These people, those at Parliament Square, are just symptoms of the problem. It isn’t those people we need to be looking at.
We have to fight back
It was our job to educate them. How have we failed so badly? How is it that young Jewish people being educated in community organisations repeat the false narrative spread by our enemies? Why do they weep at the stories put out by the Hamas PR machine and yet call Israeli news propaganda? Why have reform and liberal Jewish organisations let go of Israel, simply to liberate themselves from feeling the discomfort of dutiful adherence to the truth. The truth isn’t the same as some random piece of Shabbat observance. You cannot just let the truth ‘go’ to make life a little easier.
It has become routine now. These people, the ones who said Kaddish, they are the people taking the next generation of Jewish students on tours to Israel. What message will they pass on? We need to address this poison because Jewish people have to be Jewish if Jewish people are to survive. It means some of what we do cannot be the ‘easy choice’. Not every option we take is going to make us feel comfortable.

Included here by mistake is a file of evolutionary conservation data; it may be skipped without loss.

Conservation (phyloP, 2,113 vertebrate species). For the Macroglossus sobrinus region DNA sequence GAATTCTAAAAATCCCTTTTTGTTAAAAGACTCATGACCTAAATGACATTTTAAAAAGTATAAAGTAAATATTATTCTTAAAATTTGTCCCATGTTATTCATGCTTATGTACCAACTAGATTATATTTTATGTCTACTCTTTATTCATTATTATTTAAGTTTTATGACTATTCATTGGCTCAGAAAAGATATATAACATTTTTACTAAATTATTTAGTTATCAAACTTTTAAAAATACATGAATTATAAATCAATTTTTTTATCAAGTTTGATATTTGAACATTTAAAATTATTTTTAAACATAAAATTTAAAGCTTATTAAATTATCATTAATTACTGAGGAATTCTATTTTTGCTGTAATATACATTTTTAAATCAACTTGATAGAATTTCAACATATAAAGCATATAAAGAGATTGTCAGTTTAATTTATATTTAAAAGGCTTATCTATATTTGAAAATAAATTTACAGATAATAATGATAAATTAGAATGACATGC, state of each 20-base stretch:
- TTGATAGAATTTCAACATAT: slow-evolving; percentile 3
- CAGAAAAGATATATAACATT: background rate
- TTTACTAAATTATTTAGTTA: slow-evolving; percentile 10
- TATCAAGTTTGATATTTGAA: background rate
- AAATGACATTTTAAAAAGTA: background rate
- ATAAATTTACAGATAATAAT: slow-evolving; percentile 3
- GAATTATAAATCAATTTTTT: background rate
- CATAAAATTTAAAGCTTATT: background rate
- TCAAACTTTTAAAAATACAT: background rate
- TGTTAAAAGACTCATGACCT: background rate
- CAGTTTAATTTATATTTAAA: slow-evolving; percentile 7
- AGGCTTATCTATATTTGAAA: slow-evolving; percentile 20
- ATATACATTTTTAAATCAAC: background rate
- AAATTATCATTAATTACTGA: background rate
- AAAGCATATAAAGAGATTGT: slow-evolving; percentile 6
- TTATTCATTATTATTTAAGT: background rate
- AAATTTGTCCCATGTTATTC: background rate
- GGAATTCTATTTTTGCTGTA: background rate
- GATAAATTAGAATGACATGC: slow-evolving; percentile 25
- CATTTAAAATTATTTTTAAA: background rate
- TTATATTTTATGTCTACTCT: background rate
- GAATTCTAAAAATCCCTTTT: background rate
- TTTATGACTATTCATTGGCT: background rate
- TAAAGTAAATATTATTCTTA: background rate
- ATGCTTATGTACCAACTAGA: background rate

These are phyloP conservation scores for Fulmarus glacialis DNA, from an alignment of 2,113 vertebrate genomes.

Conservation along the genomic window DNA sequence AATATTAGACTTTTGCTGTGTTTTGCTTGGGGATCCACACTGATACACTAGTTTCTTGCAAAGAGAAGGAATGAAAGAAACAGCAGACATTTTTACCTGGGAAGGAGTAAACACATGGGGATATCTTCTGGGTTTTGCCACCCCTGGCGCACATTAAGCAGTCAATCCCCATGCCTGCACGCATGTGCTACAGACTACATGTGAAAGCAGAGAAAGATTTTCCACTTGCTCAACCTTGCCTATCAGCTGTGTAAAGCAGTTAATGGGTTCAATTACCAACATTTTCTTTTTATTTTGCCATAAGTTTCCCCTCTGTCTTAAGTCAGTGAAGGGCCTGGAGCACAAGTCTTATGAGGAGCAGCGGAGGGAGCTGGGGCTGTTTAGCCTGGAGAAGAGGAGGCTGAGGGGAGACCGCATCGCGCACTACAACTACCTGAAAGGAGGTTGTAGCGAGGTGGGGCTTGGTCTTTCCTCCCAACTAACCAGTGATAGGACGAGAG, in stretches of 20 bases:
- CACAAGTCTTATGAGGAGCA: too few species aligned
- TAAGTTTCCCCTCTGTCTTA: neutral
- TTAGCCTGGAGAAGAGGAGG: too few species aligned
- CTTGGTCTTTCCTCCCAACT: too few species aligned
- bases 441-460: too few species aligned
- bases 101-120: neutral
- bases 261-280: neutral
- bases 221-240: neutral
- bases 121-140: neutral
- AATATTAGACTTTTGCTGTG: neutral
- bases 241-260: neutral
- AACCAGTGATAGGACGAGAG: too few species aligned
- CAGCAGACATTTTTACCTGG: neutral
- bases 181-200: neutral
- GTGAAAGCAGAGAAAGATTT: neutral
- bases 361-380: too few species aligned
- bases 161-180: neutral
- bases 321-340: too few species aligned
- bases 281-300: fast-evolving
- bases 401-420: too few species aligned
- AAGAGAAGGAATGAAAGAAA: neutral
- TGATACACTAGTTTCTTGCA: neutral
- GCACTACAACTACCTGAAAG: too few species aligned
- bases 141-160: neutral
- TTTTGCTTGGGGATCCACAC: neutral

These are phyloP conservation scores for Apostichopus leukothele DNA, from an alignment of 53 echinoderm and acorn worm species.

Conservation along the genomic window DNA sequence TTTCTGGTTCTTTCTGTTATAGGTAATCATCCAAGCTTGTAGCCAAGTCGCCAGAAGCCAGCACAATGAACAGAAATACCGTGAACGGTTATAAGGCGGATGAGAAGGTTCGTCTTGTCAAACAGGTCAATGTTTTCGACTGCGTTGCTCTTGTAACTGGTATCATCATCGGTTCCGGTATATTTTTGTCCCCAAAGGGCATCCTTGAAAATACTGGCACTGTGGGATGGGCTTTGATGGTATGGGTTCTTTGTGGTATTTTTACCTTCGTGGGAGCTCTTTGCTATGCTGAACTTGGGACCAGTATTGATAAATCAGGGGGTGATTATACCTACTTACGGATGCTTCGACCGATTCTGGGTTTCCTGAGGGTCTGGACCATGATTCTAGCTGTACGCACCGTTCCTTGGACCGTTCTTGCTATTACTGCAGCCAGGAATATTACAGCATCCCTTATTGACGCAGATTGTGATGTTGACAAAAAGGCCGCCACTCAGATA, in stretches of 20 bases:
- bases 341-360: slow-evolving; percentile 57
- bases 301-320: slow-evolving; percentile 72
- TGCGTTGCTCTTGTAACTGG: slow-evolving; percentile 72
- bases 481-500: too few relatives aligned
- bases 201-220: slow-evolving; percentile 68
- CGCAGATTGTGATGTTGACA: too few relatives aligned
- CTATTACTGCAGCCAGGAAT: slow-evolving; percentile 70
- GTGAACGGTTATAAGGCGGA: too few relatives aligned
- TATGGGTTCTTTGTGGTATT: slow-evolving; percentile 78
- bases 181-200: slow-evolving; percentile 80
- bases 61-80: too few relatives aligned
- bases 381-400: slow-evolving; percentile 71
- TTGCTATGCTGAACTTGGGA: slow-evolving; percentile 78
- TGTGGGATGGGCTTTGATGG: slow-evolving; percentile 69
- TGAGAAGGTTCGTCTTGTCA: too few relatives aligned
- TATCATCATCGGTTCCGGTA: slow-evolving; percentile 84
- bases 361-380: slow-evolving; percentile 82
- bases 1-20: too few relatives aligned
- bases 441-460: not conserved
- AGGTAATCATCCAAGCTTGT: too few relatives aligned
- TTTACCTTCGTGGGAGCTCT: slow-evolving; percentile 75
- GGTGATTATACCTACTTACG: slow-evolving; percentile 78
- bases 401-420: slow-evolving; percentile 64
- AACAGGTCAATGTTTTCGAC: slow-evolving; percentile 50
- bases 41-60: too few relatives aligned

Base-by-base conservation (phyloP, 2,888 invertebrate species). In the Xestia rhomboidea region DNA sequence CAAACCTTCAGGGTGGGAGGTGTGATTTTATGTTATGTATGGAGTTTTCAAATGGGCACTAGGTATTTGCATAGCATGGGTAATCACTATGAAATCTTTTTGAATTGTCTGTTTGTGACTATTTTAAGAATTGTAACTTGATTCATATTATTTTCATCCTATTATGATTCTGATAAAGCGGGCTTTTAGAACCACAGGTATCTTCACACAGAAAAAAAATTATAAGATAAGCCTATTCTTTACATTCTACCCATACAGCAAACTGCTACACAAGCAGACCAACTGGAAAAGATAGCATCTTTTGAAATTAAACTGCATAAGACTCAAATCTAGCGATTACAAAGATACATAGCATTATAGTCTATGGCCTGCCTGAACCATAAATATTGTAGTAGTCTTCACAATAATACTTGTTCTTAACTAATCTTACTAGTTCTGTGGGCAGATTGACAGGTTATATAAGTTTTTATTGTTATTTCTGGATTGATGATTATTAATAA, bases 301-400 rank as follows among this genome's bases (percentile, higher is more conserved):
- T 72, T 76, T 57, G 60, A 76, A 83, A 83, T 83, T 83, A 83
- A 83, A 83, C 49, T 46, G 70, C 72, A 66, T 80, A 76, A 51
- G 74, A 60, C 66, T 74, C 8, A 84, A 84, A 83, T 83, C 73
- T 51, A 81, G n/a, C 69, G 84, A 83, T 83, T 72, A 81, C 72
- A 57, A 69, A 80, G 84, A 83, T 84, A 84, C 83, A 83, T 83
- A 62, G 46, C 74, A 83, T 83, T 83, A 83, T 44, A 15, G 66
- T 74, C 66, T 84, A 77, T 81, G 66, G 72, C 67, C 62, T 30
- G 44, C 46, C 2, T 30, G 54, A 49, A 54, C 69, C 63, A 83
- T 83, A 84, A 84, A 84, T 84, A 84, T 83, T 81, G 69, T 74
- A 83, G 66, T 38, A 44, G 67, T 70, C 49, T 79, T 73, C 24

We have to fight back. We must as Jews stand up and fight for the truth. Even if it means others may not like us for it. We can start by teaching the truth to our children.
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This blog is unique, and the type of investigative journalism that this work requires can be intense. Antisemitism rises across that globe and this connects to the delegitimisation campaign against Israel. To fight back, we must do so on both fronts. Because of this, my research involves both antisemitism and the revisionist narrative that demonises Israel. My work is fully independent, and your support makes much of what I do possible. This research can and does make a difference, I was recently named as one of the J100 (‘top 100 people positively influencing Jewish life’) by The Algemeiner.